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The lead (beginning or introduction) establishes the direction your writing will take. A good lead grabs your reader's attention and refuses to let go. In other words, it hooks the reader. Below are some ideas on how to write an interesting lead. Not every type of lead will work for every writer or for every piece of writing. You'll have to experiment with them. Be sure to have a least three sentences in your lead, whatever type it may be.


bulletOpen with an interesting question that relates to the main idea.

bulletExample: Have you ever wondered how you would survive if you found yourself alone in the wilderness? How would you defend yourself against predators? What would you eat? Where would you find water?


bulletOpen with a riddle that the reader can solve by reading further. You may want to give the answer right away or save it for the conclusion.

bulletExample: What textbook has no pages, is miles wide, and smells like a creek? It's been around for millions of years. That's right--Outdoor School.


bulletOpen with an announcement about what is to come. However, do not insult the reader by saying something like, "I am going to tell you about..." The reader should be able to figure out what you are writing about. If not, there is something wrong with what you have written, not with the reader.

bulletExample: The trait of voice is very important in writing. However, it is difficult to teach and even more difficult to learn. It is similar to atheletic ability because it is more like a talent than a skill.

Bold and Challenging Statement

bulletA bold and challenging statement is similar to an announcement, but is meant to cause some people to disagree with what you say. It's like one side of an argument. It can be an opinion, but don't immediately state that it is your opinion.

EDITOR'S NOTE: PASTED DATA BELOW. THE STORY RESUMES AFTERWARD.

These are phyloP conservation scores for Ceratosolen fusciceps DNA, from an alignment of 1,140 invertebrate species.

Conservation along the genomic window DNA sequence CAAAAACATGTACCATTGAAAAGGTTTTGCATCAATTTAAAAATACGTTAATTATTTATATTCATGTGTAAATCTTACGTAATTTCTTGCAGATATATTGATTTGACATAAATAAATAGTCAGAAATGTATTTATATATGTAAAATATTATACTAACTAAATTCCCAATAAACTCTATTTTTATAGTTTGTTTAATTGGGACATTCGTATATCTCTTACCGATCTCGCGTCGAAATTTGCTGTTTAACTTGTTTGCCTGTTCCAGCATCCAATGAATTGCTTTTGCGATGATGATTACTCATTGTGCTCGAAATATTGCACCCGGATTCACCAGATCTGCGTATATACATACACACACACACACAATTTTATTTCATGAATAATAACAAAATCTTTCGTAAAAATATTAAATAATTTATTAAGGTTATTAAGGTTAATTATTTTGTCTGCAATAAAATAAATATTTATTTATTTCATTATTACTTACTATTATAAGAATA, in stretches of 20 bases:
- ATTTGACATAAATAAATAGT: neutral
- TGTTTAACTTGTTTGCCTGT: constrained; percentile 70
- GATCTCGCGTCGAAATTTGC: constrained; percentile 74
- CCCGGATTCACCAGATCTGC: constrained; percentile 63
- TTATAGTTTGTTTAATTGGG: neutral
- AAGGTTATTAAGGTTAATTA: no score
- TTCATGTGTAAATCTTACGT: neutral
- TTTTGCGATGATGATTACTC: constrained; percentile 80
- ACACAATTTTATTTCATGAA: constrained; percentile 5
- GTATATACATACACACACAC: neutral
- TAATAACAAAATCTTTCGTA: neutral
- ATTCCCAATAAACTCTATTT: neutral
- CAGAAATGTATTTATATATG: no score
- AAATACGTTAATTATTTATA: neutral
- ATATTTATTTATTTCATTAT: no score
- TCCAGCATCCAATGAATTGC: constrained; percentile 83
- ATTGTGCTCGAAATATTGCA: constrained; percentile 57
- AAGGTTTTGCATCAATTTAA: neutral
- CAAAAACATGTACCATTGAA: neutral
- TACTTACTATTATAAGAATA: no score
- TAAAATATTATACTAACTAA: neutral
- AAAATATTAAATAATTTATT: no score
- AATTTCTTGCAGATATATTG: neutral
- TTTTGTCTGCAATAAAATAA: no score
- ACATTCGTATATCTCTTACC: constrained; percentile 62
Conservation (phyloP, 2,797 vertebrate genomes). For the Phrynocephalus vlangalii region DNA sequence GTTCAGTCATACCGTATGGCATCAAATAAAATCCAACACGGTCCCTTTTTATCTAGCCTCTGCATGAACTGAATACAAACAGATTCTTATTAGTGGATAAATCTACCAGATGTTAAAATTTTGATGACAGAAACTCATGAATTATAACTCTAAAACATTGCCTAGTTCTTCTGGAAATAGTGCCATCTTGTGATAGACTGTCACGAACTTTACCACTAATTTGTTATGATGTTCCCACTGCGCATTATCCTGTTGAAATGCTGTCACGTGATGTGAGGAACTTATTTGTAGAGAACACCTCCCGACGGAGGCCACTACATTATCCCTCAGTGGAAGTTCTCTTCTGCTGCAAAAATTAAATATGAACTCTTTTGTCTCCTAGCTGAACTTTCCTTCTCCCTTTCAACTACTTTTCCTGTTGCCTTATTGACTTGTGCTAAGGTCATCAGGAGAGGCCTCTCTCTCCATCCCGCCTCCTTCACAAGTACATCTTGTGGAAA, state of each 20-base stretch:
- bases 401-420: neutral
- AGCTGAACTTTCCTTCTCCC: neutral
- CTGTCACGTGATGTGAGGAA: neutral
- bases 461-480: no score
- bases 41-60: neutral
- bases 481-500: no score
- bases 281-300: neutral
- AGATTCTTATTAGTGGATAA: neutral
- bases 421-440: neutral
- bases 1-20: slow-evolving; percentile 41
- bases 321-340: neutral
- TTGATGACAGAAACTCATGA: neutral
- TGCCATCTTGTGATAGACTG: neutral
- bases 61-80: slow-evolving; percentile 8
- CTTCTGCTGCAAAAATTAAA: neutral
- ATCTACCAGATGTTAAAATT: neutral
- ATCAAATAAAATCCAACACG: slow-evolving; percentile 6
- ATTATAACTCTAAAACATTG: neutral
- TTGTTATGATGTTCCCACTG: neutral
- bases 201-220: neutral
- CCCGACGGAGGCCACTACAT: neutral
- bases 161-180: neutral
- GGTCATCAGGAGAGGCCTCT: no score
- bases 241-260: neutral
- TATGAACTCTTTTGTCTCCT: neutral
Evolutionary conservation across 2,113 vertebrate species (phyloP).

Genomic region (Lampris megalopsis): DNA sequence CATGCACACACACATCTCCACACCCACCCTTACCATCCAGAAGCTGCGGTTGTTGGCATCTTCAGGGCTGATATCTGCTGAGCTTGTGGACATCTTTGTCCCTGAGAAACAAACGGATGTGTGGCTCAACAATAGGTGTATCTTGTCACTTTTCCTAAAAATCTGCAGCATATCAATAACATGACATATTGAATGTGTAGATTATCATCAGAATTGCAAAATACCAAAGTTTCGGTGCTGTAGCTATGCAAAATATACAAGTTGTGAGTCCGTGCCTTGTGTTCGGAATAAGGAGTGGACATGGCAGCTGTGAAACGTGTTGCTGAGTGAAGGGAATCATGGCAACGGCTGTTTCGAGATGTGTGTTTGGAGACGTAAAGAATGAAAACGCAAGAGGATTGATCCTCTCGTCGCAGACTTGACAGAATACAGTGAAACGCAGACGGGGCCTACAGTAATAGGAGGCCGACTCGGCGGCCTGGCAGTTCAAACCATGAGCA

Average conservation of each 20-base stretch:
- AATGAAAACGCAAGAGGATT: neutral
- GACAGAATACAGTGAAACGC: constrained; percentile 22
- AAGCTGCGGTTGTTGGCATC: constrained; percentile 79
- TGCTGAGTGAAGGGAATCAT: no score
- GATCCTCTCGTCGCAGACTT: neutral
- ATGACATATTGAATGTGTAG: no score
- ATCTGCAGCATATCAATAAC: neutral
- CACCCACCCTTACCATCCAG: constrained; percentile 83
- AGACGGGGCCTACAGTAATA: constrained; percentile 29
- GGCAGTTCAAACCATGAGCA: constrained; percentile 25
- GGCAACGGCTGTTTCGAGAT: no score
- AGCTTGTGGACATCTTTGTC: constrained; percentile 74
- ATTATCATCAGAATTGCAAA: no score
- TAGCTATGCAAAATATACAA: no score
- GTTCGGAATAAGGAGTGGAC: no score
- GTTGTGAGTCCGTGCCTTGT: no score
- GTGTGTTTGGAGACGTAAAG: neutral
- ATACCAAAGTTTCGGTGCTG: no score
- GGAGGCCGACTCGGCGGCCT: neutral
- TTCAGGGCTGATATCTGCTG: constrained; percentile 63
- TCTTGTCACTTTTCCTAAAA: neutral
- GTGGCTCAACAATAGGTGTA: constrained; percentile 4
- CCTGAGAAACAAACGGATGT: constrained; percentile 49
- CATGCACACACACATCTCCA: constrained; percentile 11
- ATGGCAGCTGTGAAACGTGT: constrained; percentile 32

bulletExample: Using horses and cattle in the sport of rodeo is animal abuse. What makes it more aggravating is that it is legal. According to the law, there is nothing wrong with chasing an animal down, tightening a rope around its neck, knocking it to the ground, and tying its legs together so it cannot move.


bulletOpen with a definition of the term you are discussing. It can be your own or come from a dictionary or textbook. If you take it from a dictionary or textbook, be sure to use quotation marks and give credit to the source.

bulletExample: According to Webster's Dictionary, a government is the authority that serves the people and acts on their behalf. How can the government know what the people want if the people do not vote? If we do not vote, the government may act on its own behalf instead of on the behalf of the people.


bulletOpen with your opinion about the topic. This is similar to a bold and challenging statement, but you let the reader know that it is your opinion right away.

bulletExample: In my opinion, the driving age should be lowered to fourteen. Most teenagers are more responsible than adults give us credit for being. Just because we are teenagers does not mean we are irresponsible and dangerous.